Love is a Labor: Nothing Worth Having Comes Easy

If love is a labor, I’ll slave till the end.”

Rise Against, Swing Life Away

Trigger warning: This blog post is not for everyone. I bring up the taboo topics of infidelity and major relationship challenges. I believe there are dark parts of our world that should be discussed somewhat openly. For some, this may help you feel less alone. If you want to read something joyful, click out, and I promise tomorrow’s blog post will be light-hearted.

If I could go back in time, maybe 10 years ago or so, I’d love to tell my younger self that relationships take a lot of work. Love comes at a considerable cost, and we should be prepared! It’s nothing like anything you’ve seen in a movie or a tv show (with maybe the exception of How I Met Your Mother), and it’s not like anything you see people posting about on Facebook. Sometimes it straight up sucks, and we want nothing to do with it, yet we crave it when it is absent from our lives.

Let’s start at the beginning:

How the hell do we meet people these days? At a bar? Dating app (I’ll get to this in another blog post)? On the subway? These all sound terrible, but for many, that’s how it’s done. At a bar, I picture a drunk guy with alcohol on his breath, trying to get my number (haha no thanks). A dating app might mean someone swiping my photo based on my physical appearance. And no one talks to each other on the subway. You get the point. Putting yourself out there is work.

Then we finally meet our prospects. Dating can be an anxiety-inducing experience. Why? Hookup culture. Many people out there on the dating scene are only looking for something casual and might be deceptive about their intentions. So, we must work to figure out where the honest souls are while filtering out all of the bad eggs. You better have some sort of strategy, and you may go through some trial and error, which again, is stressful.

Having fun? I’m already drained from writing about this. Let’s push through.

Next, we meet that special someone who is ready to commit to something more serious. Starting a relationship is fun because of the honeymoon phase. The work comes in as you learn about each other on an intimate level; the good, the bad, and the ugly. You may experience your first fight, which is distressing because you were so high from the butterflies. That first fight brings you right back down. But hey, everyone fights and you can get through it. We can’t have light without darkness.

Then the honeymoon phase ends. The butterflies go away for the most part. You enter a more comfortable companionship. As the years go on, you have to get comfortable with the idea that things will probably never be as exciting as they were during the honeymoon phase. You have to put in the work to keep it interesting. It helps if you view your partner as your best friend, and you both take care of each other. Maybe then, the butterflies won’t matter so much.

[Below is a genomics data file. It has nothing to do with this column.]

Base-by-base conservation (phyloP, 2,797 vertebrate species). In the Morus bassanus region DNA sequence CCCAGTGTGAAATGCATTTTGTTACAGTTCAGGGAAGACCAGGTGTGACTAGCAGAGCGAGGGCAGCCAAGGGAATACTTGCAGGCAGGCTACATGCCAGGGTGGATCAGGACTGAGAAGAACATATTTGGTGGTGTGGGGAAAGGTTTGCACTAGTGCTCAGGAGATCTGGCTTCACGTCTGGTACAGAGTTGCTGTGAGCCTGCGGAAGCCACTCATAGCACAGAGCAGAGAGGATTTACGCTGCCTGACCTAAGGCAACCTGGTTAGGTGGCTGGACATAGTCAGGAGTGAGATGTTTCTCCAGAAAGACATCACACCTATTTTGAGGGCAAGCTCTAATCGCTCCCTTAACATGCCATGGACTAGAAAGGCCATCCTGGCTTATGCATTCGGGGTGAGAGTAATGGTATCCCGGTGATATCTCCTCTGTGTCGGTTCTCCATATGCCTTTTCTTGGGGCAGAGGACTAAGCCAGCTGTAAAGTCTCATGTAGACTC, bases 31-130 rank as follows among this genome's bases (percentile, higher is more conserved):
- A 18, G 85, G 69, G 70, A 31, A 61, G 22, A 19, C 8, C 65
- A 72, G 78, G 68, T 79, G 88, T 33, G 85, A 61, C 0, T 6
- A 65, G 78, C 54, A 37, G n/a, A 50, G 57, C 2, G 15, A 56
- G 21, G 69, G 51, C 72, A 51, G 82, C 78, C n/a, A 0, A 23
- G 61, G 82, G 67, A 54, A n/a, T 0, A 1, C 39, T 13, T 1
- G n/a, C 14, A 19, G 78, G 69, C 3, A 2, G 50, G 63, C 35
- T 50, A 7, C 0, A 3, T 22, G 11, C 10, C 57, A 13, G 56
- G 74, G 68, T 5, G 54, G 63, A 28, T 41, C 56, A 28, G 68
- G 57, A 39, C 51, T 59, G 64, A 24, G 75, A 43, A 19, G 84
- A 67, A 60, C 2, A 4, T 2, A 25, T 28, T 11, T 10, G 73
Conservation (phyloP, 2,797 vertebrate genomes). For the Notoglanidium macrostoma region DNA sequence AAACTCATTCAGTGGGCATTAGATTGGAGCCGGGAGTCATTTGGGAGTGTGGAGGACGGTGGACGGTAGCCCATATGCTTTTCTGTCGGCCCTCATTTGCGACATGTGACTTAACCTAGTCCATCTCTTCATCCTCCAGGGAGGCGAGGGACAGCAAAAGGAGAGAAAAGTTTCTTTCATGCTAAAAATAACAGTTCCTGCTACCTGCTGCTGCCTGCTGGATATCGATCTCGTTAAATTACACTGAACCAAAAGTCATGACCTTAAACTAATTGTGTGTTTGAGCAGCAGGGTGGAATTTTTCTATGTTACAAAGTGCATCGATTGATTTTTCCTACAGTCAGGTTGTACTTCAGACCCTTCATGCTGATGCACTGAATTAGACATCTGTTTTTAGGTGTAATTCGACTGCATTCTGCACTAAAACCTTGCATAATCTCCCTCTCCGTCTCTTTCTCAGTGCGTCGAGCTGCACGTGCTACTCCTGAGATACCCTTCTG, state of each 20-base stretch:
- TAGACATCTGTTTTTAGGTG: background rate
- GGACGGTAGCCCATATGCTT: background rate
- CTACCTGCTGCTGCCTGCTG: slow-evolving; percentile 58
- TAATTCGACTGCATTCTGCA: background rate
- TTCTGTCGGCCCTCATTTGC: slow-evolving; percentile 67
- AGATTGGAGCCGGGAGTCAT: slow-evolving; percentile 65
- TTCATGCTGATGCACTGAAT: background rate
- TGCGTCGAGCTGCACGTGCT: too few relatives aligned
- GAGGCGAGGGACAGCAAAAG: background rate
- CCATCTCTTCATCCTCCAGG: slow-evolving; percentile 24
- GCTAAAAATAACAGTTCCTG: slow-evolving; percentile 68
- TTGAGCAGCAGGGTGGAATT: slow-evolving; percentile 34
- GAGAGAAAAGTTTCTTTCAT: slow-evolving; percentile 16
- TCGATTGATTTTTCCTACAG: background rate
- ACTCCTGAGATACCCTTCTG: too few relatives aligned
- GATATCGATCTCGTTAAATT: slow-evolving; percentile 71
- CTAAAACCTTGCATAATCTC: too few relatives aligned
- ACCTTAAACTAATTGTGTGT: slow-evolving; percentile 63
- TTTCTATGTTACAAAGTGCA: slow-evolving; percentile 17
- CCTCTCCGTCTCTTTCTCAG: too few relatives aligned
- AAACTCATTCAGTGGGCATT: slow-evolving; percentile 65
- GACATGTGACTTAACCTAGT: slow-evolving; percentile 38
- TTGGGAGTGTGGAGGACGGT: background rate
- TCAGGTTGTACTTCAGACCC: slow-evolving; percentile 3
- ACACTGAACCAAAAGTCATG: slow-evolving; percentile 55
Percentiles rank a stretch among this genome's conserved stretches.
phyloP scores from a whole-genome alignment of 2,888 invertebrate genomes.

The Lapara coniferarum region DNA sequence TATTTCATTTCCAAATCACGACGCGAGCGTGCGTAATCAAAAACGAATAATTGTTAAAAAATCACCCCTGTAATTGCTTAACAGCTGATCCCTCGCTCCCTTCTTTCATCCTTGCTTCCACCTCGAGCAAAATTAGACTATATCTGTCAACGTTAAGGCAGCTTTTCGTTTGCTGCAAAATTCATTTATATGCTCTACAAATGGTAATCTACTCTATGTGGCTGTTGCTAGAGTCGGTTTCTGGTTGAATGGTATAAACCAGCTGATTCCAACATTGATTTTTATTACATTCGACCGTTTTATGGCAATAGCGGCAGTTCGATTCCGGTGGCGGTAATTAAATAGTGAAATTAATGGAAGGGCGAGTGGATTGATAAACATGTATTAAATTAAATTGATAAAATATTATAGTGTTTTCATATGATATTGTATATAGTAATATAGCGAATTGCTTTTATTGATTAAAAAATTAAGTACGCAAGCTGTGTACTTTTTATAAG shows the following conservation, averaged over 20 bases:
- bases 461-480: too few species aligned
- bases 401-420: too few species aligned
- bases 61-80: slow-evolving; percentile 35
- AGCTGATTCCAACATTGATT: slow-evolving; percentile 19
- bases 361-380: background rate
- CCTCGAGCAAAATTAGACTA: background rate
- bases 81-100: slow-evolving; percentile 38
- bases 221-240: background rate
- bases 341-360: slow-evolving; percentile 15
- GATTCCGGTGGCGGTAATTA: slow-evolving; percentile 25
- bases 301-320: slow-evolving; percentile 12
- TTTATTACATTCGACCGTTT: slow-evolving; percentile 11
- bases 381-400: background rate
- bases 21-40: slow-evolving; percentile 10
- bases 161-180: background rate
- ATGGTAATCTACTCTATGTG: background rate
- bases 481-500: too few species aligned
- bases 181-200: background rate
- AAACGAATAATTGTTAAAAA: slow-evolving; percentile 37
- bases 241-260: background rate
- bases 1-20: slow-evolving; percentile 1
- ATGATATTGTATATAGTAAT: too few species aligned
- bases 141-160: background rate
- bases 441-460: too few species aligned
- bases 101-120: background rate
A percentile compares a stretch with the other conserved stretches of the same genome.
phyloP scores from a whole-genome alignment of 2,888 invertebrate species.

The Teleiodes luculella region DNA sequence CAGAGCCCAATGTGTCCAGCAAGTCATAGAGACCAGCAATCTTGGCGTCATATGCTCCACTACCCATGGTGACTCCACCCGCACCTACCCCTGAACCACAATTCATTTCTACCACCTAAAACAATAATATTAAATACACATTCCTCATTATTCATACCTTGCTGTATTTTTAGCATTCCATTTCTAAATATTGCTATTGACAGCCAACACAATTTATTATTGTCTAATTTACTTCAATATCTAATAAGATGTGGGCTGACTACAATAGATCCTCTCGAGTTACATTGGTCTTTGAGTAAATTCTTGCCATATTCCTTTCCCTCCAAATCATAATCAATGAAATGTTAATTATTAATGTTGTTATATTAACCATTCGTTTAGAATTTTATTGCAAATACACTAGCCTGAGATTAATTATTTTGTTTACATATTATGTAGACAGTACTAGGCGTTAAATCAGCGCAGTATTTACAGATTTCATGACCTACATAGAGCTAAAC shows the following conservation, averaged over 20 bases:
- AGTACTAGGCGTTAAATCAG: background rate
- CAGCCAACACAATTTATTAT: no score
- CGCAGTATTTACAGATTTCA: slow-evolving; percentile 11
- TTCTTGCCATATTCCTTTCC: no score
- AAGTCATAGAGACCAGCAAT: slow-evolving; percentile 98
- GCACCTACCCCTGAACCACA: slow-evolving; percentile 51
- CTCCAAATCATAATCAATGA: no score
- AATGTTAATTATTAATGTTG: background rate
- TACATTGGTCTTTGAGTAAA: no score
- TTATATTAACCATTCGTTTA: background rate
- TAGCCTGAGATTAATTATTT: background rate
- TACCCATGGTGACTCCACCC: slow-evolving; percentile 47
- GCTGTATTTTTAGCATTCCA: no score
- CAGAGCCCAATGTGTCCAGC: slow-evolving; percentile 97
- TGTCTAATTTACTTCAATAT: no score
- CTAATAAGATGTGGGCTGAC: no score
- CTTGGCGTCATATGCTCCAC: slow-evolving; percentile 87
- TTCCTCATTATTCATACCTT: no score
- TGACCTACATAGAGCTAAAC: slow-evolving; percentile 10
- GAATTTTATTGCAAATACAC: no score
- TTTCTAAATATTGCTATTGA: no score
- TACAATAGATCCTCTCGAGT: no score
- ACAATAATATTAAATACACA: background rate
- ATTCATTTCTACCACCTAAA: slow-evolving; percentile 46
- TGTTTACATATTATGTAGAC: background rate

Surely, there will come a time when you will need to move the relationship forward with milestones such as moving in together and getting married. Maybe one partner is ready, and the other isn’t. Perhaps you can’t agree on a place to live. Or whether you should get married at city hall or cough up the money for a wedding (if your families can’t/won’t pay). You put in the work by compromising.

Let’s take a song break before the next part:

During my sophomore year in college, I took a course titled “How to Live.” Best class ever, I don’t think I’ve ever learned and unlearned so much in a semester. Seriously, it was life-changing (I guess that was the point given the title of the course). The professor was remarkable, brutally honest, and loved to make the room full of us 19 – 20-year-olds uncomfortable. The good kind of uncomfortable — where we were forced to think. Towards the middle of the semester, we reached a section of the course about love and relationships. He started the section by saying “there will come a time when you are in a committed relationship and you will have a crush on someone else”. It’s a grand claim, and I can’t prove that it applies to everyone, but he knew what he was talking about. He had the strength to say it out loud to a classroom full of students. I never thought I had a sheltered upbringing. However, this professor proved me wrong. Before this professor, no one in my life ever mentioned the idea of anyone having any sort of romantic feelings outside of a relationship. Sure, I knew cheaters existed, and that they were awful. But what I didn’t realize is that there are good, wholesome people who innocently develop a crush while in a committed relationship. We then read a bunch of material about the struggles that come with monogamy. Frankly, I am a hopeless romantic, and I truly wish this wasn’t a reality. I wish my professor was joking. However, he was preparing us by setting our expectations.